New-car and truck owners who have a complaint with the dealer can now look forward to a more systematic way of resolving their problem through improvements announced yesterday in AutoCAP, the nationwide system of mediation panels.

The changes amount to "a major step in addressing one of the most expensive, annoying and frustrating problems we have today -- auto consumer complaints," said Esther Peterson, special assistant to the president for consumer affairs, at a press briefing at the Old Executive Office Building. c

"Auto-related problems consistently lead the list of recorded complaints to every type of complaint handling organization -- both within the government and in the private sector," she said.

Peterson said that two years ago she asked the dealers' association "to up-grade its consumer-complaint mediation process. "I am delighted to announce today that NADA has adopted many of the recommendations, and, hopefully, consumers will soon be seeing beneficial effects from these new standards."

The improvements involve standardizing the operating procedures of the panels, including the requirement that at least 50 percent of the members on any mediation panel be consumer representatives.

AutoCAP-the Automotive Consumer Action Program -- was begun in 1973 by the National Automobile Dealers Association, and about 21,000 of the nation's 26,000 dealers belong. Up to now, panels, sponsored by local dealer associations, have differed in their programs, causing confusion among consumers. The major auto manufacturers also have begun establishing or are considering consumer appeals boards.

Present AutoCAP programs must comply with the new standards within a year. Some including the one sponsored locally by the Automotive Trade Association of the National Capital Area, already operate under these new procedures.

Other new features:

Participating dealers are to be bound by the decision of the mediation panels, but consumers can accept or reject the decision, taking their case to court if they feel it necessary.

Each local AutoCAP is "encouraged" to seek members from "all sectors of the community" and to consider "recognized local consumer spokespersons for appointment to the panels."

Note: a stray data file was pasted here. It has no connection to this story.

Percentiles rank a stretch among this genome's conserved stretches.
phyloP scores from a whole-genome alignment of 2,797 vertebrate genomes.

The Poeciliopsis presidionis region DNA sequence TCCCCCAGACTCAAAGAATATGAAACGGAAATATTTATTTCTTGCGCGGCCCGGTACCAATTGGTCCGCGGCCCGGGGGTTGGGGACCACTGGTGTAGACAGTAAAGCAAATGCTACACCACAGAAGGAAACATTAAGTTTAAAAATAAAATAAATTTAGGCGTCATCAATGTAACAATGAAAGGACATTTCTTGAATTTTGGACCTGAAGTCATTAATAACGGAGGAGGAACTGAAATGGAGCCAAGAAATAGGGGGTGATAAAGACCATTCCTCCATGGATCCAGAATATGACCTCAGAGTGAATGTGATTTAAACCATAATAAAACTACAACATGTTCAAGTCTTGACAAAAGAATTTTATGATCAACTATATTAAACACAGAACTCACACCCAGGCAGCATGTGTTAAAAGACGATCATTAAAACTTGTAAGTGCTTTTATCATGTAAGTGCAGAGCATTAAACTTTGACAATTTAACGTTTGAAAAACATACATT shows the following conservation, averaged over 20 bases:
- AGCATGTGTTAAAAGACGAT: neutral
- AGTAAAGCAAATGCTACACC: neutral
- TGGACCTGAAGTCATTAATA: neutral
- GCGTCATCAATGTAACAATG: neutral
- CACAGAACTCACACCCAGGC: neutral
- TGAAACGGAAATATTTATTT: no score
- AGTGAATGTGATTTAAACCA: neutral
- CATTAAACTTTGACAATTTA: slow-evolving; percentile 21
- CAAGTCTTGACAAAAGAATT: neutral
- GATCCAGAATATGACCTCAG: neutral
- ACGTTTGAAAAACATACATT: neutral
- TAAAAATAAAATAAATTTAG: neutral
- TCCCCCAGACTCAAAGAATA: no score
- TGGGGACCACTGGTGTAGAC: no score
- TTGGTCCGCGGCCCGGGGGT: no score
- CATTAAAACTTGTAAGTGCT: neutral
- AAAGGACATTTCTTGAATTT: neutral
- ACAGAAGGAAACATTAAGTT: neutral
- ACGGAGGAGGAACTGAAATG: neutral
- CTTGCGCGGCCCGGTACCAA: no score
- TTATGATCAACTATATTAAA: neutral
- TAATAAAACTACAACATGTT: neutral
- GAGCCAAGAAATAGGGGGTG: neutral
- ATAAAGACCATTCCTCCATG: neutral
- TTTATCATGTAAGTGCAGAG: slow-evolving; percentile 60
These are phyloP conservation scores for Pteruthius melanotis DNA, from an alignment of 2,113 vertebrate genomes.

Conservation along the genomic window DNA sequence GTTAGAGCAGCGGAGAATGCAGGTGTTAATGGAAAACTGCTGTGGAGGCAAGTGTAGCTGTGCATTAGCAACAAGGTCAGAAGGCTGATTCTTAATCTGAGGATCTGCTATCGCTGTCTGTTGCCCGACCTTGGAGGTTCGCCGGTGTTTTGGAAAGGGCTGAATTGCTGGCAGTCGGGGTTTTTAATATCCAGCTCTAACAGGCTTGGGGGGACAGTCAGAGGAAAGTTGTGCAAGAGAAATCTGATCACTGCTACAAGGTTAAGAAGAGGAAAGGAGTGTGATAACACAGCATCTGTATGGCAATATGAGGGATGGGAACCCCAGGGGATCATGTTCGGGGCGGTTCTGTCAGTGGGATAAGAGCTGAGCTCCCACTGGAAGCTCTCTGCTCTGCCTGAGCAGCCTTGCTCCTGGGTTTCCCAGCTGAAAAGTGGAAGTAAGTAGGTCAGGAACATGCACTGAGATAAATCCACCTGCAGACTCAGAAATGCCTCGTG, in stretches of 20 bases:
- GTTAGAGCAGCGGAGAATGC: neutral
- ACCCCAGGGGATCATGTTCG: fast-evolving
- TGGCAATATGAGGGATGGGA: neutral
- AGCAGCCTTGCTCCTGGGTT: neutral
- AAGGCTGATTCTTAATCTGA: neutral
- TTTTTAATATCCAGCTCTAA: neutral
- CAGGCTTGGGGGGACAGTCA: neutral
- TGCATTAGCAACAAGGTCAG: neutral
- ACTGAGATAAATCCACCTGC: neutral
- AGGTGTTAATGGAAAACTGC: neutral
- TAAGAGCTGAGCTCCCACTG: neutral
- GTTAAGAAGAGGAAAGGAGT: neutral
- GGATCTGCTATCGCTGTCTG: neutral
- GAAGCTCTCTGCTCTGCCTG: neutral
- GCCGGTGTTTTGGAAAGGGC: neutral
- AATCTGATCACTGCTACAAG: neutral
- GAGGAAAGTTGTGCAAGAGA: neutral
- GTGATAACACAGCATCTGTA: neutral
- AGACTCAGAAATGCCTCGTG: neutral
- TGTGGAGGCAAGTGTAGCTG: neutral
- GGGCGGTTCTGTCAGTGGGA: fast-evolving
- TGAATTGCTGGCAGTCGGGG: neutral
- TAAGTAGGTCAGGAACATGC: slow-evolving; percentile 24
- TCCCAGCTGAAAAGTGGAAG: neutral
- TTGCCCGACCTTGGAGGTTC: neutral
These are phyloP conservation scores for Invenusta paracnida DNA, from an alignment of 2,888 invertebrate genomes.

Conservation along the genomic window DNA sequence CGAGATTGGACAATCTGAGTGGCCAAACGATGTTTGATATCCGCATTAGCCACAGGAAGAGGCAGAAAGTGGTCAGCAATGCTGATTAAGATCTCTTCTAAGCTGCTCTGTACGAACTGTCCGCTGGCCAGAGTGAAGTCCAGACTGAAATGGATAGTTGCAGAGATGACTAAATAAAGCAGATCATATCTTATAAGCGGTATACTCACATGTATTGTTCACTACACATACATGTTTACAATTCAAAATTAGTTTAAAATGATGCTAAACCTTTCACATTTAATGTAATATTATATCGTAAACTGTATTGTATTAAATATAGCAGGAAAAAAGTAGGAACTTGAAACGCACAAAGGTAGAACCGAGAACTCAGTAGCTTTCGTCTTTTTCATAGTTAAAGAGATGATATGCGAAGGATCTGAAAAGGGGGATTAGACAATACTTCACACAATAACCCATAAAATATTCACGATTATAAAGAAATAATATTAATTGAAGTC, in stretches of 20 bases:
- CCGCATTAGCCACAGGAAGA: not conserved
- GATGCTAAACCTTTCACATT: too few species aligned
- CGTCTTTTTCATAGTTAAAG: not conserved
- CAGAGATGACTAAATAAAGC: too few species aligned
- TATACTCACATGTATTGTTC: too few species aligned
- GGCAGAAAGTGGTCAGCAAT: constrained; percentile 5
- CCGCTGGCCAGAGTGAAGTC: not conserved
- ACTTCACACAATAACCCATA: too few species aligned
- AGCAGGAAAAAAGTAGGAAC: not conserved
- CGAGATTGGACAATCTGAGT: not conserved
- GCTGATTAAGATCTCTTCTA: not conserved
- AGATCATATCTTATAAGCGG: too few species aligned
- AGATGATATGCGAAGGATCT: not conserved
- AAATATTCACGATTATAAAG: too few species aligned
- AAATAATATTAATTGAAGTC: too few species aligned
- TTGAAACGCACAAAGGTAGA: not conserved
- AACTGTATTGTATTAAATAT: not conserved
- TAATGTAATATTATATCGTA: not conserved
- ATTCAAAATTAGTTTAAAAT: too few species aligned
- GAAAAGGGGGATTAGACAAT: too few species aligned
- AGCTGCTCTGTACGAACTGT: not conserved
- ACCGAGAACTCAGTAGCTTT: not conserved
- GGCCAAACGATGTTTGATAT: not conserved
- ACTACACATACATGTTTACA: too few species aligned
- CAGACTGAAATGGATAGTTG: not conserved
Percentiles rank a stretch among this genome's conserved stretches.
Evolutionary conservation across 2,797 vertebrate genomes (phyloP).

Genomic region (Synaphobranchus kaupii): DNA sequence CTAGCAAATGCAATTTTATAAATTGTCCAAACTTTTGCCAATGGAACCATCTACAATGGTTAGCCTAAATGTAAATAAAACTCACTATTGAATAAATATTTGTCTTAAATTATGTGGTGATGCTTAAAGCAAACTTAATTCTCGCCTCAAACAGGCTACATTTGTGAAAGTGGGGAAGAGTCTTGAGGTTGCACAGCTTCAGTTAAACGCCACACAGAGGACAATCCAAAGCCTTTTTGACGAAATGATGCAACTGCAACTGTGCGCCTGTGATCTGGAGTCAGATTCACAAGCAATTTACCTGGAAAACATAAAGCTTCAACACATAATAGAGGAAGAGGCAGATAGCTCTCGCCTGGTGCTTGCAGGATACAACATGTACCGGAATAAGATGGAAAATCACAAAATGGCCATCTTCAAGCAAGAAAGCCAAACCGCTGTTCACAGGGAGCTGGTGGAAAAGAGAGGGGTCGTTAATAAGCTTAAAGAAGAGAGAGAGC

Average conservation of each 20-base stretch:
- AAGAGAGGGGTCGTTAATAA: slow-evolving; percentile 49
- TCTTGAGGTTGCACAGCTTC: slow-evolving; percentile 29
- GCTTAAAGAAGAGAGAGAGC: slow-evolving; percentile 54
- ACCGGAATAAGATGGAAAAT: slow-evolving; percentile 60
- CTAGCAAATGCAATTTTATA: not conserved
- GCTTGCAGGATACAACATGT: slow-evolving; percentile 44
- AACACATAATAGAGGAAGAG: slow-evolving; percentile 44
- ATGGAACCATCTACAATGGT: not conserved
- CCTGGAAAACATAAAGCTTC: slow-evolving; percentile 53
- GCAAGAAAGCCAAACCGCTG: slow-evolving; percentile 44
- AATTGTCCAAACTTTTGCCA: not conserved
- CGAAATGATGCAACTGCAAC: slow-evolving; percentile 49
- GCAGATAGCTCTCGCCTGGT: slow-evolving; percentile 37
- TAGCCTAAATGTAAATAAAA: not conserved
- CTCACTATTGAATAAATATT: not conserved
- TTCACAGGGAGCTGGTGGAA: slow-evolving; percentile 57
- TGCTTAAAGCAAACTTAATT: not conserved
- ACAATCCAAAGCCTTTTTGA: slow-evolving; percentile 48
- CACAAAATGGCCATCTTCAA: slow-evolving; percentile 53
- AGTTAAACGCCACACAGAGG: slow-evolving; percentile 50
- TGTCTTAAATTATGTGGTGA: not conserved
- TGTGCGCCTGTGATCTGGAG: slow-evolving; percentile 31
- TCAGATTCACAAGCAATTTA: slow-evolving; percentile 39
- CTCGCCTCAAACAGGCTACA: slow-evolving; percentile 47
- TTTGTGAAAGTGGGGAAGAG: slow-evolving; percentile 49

Public observers, including the press, are to be invited to panel meetings.

Local AutoCAPs are to be required to "publicize and promote" the program to dealers and the general public. "too often people don't know what is available to them," said Peterson.

Dealer permission to use the AutoCAP name is to be "subject to annual recognition and endorsement."

Peterson stressed that the national association must now "begin a major effort to get franchised dealers to participate in AutoCAPs comply with the new standards."

Barbara G. Gregg, executive director of the Montgomery County Office of Consumer Affairs and a consumer representative on the committee writing the new procedures, and she believes they satisfy the requirement that consumer-complaint mechanisms be "visible, accressible, speedy, fair and conclusive."

If a new-car or truck buyer has a complaint with a participating dealer that the two cannot resolve, the buyer can call the local AutoCAP office. (In Washington, the number is 657-3200).

A short questionnaire is sent out on which the buyer outlines the complaint.

When AutoCAP receives it, the dealer is given a chance to respond within a time period, such as a week.

If the AutoCAP staff cannot help in reaching agreement then the problem goes to the panel. In Washington, the panel includes five dealer representatives from city and county agencies, who meet about once a month.

One of the panel members investigates the dispute and may talk with the buyer and the dealer. In some cases both may appear before the panel. A decision is reached by majarity vote.

George B. Rose, chief of the automotive division of the Montgomery County Office of Consumer Affairs, who sat on the local AutoCAP panel in 1977 and 1978, said yesterday he found the operation "very fair to the consumer."

Most of the complaints, he said dealt with warranty questions such as whether a particular part or service was included in the warranty contract. Other complaints involved "bumping," in which a dealer would sign a new-car contract at one price and later tell the customer the price had gone up.

In those cases, said Rose, the panel ruled "the customer got the car at the first price." Very few cases were so clear cut, though, he said. In "the vast majority a fair answer lay in between" what the dealer and the buyer maintained.

Rose, who was panel vice chairman in 1978, said he found the dealers on the panel often were tougher on the dealers whose cases they heard than the panel's consumers representatives. They particularly "looked hard," he said, at practices that, although legal, might not be entirely ethical.

Gerry Murphy, director of the Washington AutoCAP program to which about 90 percent on the area's dealers belong, says his office receives about 2,000 calls and letters a year, and in most cases his staff is able to help the parties reach an agreement. Only about 5 percent must be referred to the panel, although the panel reviews all actions the staff taken, he said.

One weakness in the AutoCAP program, noted Rose, is that it addresses only individual complaints. A dealer might lose a case before the panel, but repeat the same violation with another customer who doesn't complain.